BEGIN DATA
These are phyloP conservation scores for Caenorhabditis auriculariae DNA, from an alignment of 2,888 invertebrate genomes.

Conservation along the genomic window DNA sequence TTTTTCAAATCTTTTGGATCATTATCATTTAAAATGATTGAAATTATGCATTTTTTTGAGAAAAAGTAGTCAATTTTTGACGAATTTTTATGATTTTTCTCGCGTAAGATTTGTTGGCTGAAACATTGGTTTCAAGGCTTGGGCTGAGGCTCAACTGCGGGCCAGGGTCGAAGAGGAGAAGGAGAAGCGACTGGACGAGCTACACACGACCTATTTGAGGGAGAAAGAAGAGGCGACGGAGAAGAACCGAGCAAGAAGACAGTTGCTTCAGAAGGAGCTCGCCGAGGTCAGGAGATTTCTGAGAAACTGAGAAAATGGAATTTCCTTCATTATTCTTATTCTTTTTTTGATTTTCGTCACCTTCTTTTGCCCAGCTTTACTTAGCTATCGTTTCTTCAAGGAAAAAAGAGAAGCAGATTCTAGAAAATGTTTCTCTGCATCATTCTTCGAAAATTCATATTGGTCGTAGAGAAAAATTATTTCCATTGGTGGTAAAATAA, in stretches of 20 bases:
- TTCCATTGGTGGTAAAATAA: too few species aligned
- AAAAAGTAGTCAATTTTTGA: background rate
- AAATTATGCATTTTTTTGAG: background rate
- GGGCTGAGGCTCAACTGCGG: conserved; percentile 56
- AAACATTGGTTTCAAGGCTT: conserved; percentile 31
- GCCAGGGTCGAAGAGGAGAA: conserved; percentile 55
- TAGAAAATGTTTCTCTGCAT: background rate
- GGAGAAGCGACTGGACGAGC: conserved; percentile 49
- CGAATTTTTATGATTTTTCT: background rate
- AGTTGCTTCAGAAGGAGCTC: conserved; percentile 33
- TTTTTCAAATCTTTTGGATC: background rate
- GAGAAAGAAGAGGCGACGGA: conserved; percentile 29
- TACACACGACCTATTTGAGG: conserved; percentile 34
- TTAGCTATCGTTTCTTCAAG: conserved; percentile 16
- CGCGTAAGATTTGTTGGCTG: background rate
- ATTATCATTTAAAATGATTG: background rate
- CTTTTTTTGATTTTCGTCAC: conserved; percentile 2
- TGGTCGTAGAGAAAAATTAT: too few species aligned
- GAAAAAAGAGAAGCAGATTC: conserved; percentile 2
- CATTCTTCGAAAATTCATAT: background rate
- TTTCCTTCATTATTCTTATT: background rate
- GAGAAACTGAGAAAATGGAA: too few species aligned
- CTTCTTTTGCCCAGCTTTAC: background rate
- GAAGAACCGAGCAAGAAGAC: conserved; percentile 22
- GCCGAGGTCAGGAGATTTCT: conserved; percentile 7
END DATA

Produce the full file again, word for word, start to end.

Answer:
These are phyloP conservation scores for Caenorhabditis auriculariae DNA, from an alignment of 2,888 invertebrate genomes.

Conservation along the genomic window DNA sequence TTTTTCAAATCTTTTGGATCATTATCATTTAAAATGATTGAAATTATGCATTTTTTTGAGAAAAAGTAGTCAATTTTTGACGAATTTTTATGATTTTTCTCGCGTAAGATTTGTTGGCTGAAACATTGGTTTCAAGGCTTGGGCTGAGGCTCAACTGCGGGCCAGGGTCGAAGAGGAGAAGGAGAAGCGACTGGACGAGCTACACACGACCTATTTGAGGGAGAAAGAAGAGGCGACGGAGAAGAACCGAGCAAGAAGACAGTTGCTTCAGAAGGAGCTCGCCGAGGTCAGGAGATTTCTGAGAAACTGAGAAAATGGAATTTCCTTCATTATTCTTATTCTTTTTTTGATTTTCGTCACCTTCTTTTGCCCAGCTTTACTTAGCTATCGTTTCTTCAAGGAAAAAAGAGAAGCAGATTCTAGAAAATGTTTCTCTGCATCATTCTTCGAAAATTCATATTGGTCGTAGAGAAAAATTATTTCCATTGGTGGTAAAATAA, in stretches of 20 bases:
- TTCCATTGGTGGTAAAATAA: too few species aligned
- AAAAAGTAGTCAATTTTTGA: background rate
- AAATTATGCATTTTTTTGAG: background rate
- GGGCTGAGGCTCAACTGCGG: conserved; percentile 56
- AAACATTGGTTTCAAGGCTT: conserved; percentile 31
- GCCAGGGTCGAAGAGGAGAA: conserved; percentile 55
- TAGAAAATGTTTCTCTGCAT: background rate
- GGAGAAGCGACTGGACGAGC: conserved; percentile 49
- CGAATTTTTATGATTTTTCT: background rate
- AGTTGCTTCAGAAGGAGCTC: conserved; percentile 33
- TTTTTCAAATCTTTTGGATC: background rate
- GAGAAAGAAGAGGCGACGGA: conserved; percentile 29
- TACACACGACCTATTTGAGG: conserved; percentile 34
- TTAGCTATCGTTTCTTCAAG: conserved; percentile 16
- CGCGTAAGATTTGTTGGCTG: background rate
- ATTATCATTTAAAATGATTG: background rate
- CTTTTTTTGATTTTCGTCAC: conserved; percentile 2
- TGGTCGTAGAGAAAAATTAT: too few species aligned
- GAAAAAAGAGAAGCAGATTC: conserved; percentile 2
- CATTCTTCGAAAATTCATAT: background rate
- TTTCCTTCATTATTCTTATT: background rate
- GAGAAACTGAGAAAATGGAA: too few species aligned
- CTTCTTTTGCCCAGCTTTAC: background rate
- GAAGAACCGAGCAAGAAGAC: conserved; percentile 22
- GCCGAGGTCAGGAGATTTCT: conserved; percentile 7